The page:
Women’s fashion and architecture came together in home design during the early 20th century.
The women’s shirtwaist, a very popular style during the late 19th and early 20th centuries, is widely known as the Gibson girl look.
Well this style was so popular that it was introduced to buildings of the time creating a new look for homes called shirtwaist architecture.
Let’s first examine what this fashion was all about.
What is a Shirtwaist?
The term used for a woman’s blouse before it was called a blouse was bodice. Then from 1890 to about 1918 a new style of bodice came into fashion. This new style was called a “shirtwaist”, “shirt waist”, or just “waist”. The shirtwaist design took the place of the stiff, tight, high-collared bodices of the nineteenth century. Why a shirt would be called a “waist” baffles me.
The shirtwaist blouse was regarded as the model shirt for the independent working woman.
A button-down blouse, the functional shirtwaist was valued for its ready-to-wear, workplace appeal and its simple design, originally modeled on menswear shirts.
Early design is most familiar through the popular Gibson girl look.
By the early 20th century, designers added lace and frills to embellish the iconic blouse, which was already available in every color.
At the turn of the 20th century, production of the shirtwaist was a competitive industry. In Manhattan alone, there were over 450 textile factories, employing approximately 40,000 garment workers, many of them immigrants.
The shirtwaist, however, came to represent more than a momentary fashion trend; the blouse was a symbol of newfound female independence in a time of progressive ideas. With their own jobs and wages, women were no longer dependent on men and sought new privileges at home and at work. The figure of the working woman, wearing the shirtwaist blouse and freed from domestic duties, was an iconic image for the women’s rights movement. (Credit: PBS)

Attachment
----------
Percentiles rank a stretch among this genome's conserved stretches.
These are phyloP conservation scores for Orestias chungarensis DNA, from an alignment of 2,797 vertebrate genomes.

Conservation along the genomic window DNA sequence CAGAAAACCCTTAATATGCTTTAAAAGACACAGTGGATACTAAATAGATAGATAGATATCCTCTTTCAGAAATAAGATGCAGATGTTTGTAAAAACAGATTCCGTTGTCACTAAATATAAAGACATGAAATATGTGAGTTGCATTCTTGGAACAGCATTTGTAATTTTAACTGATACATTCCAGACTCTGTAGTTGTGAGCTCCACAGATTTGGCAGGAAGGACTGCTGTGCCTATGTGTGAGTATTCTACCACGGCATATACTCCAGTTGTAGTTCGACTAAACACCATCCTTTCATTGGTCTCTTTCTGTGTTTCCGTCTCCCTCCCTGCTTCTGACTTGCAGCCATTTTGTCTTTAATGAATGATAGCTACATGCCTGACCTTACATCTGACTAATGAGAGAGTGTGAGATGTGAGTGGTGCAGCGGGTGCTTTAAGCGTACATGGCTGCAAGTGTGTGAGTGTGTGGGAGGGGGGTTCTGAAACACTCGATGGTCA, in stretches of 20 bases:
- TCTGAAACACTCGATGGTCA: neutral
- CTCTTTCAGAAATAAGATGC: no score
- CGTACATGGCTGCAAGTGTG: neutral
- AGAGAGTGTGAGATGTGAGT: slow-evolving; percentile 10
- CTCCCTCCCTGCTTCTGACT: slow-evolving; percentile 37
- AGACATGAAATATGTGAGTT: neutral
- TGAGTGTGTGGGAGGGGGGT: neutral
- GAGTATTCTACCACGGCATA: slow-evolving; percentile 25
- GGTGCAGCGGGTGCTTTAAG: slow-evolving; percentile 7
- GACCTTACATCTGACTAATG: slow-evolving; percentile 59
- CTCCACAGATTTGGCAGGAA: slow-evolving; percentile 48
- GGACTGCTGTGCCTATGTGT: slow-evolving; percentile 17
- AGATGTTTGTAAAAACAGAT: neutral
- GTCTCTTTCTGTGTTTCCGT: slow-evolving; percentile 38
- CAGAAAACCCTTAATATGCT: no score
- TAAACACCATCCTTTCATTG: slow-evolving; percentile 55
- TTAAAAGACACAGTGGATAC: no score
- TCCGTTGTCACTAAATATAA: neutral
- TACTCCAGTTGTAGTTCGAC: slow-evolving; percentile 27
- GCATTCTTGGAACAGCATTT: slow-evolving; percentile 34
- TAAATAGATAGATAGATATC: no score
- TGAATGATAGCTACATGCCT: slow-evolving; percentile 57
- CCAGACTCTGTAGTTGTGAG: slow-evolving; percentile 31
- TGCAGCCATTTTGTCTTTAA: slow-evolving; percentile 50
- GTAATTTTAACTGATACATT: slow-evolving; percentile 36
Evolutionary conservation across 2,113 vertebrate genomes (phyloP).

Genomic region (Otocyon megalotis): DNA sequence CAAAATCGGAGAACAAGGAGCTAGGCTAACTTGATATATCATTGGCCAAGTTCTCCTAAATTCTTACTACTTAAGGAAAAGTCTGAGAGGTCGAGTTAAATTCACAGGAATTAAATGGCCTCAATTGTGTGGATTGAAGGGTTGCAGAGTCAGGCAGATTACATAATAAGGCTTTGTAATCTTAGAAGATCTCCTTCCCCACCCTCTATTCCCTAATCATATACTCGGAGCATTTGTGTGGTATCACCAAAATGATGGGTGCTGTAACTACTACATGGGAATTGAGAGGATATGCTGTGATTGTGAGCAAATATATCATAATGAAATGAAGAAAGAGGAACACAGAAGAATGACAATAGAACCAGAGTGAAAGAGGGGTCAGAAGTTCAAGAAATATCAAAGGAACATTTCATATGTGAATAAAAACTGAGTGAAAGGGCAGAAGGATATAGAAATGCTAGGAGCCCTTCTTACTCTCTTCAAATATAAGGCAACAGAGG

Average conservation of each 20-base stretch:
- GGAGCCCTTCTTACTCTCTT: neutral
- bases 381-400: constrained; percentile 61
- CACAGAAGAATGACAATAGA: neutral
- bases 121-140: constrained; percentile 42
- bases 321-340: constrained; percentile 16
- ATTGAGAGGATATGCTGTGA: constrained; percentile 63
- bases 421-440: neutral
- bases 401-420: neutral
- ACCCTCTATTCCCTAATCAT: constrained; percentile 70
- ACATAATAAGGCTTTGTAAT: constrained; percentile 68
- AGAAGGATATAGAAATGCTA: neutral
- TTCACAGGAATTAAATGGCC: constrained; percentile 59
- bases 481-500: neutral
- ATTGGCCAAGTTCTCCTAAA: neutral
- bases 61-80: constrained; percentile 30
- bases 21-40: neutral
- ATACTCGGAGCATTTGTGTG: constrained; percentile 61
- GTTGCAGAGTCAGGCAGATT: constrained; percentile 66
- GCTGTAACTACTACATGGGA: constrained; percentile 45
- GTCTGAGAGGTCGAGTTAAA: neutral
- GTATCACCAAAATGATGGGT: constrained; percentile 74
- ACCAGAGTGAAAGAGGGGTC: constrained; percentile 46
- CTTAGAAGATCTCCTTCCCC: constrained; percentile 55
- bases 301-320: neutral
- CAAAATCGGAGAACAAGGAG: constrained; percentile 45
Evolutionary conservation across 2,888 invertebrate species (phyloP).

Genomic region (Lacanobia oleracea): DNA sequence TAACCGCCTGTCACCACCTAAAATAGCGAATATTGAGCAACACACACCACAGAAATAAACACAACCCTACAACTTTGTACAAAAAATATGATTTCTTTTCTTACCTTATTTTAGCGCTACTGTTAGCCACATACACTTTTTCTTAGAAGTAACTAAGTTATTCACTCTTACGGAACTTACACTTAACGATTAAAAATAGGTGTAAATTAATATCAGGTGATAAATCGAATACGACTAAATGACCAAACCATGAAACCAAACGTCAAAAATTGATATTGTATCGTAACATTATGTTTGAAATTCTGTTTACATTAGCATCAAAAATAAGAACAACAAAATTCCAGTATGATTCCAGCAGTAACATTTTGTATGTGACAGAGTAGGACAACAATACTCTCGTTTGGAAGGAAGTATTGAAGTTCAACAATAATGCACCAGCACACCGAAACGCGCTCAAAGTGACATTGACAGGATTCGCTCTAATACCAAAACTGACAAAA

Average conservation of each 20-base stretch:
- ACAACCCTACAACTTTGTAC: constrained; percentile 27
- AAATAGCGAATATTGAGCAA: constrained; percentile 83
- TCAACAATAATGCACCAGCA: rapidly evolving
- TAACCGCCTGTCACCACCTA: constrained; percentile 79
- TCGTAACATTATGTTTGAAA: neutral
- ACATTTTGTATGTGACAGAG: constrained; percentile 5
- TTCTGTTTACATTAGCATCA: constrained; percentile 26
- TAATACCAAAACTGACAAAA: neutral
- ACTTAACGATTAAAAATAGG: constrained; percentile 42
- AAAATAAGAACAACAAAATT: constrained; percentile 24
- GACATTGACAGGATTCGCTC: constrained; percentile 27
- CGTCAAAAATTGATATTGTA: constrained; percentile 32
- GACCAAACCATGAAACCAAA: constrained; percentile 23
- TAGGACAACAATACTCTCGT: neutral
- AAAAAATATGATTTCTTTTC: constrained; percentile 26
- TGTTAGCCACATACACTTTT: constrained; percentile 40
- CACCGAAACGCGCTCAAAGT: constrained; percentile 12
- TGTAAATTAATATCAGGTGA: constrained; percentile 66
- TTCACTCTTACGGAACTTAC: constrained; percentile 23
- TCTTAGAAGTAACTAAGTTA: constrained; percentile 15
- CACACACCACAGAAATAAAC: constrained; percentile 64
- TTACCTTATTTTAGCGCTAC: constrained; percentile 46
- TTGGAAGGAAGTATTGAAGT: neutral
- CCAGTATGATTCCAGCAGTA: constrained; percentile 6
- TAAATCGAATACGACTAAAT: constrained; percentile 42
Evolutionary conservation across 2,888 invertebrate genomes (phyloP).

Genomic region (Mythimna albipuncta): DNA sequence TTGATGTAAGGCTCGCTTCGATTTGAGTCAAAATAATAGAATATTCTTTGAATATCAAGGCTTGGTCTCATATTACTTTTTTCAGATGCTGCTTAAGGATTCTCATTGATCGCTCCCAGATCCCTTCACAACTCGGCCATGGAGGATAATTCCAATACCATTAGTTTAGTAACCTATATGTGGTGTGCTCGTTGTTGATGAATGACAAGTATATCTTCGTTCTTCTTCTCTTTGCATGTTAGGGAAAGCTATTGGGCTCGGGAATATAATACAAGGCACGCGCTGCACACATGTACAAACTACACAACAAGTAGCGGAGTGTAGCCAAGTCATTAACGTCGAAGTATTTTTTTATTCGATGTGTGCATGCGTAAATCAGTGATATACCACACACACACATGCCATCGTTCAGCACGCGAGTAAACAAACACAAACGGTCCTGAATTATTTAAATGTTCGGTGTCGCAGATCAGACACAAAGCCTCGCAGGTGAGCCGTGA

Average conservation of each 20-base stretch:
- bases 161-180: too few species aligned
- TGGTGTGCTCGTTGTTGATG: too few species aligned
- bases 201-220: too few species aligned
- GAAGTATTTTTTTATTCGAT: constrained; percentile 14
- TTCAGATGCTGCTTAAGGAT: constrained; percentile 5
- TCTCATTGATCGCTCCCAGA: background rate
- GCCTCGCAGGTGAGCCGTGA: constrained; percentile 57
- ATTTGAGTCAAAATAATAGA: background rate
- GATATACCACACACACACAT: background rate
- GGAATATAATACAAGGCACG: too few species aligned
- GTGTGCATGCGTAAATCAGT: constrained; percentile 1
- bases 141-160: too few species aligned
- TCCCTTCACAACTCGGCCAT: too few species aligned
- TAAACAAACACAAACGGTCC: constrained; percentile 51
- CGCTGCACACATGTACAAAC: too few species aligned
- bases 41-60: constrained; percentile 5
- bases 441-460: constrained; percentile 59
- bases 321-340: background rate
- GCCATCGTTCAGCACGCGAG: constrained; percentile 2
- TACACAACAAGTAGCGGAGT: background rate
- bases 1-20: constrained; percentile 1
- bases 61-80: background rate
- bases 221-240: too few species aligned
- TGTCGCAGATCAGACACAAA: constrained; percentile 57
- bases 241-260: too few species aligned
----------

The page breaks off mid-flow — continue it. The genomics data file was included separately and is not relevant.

The 1910’s saw a shift away from the popular title of “shirtwaist” to the even more feminine sounding “shirt blouse.”
By the end of the 1910s the specific elements that distinguish between “blouse,” “shirtwaist,” and “waist” became almost non-existent.
What is a Belt Course on a House?
A belt course, also known as band molding or banding, is an architectural term for a horizontal piece of exterior trim.
The trim is about 5 inches wide that runs horizontally around a two story house where the first floor meets the second floor.
The purpose of the belt course or band is to transition between different sections of the wall of the house or different siding materials. Where, for example, upper-storey shingles meet clapboards there has to be a way to end one material and start another in a weather-resistant joint.
Think of how wearing a belt can act as a punctuation where pants end and the transition from pants to a shirt begin.
On a brick structure, the band or belt can be limestone or a contrasting colored brick.
It can also be used to interrupt a monotonous wall or put more or less visual emphasis on the building’s massing.
Many times a house will have a belt course but it has been lost due to insensitive remodeling.
Shirt Waist Architecture
Shirt waist architecture takes this belt course located at the base of the second floor and pushes it up about 4-5 feet higher. It actually makes the 2nd floor look squashed and more like attic space instead of a full floor. This style was popular on Foursquare houses in the nineteen teens into the 1930’s.
Now you know how to recognize Shirtwaist architecture. However, to me this does not make any sense. Here’s why:
A shirt waist blouse is tucked into a dress. With a corset a woman’s waist is slender at the waist in the center of her body.
A belt course located between the 2 and 3rd floor is located in the center similar to a woman’s waist.
This would make sense but this is not the case.
Shirt waist architecture moves this belt course higher and away from the waist.
Shirt waist architecture is actually similar to an Empire waist as in the photo to the right.
Please add a comment if you know more about this!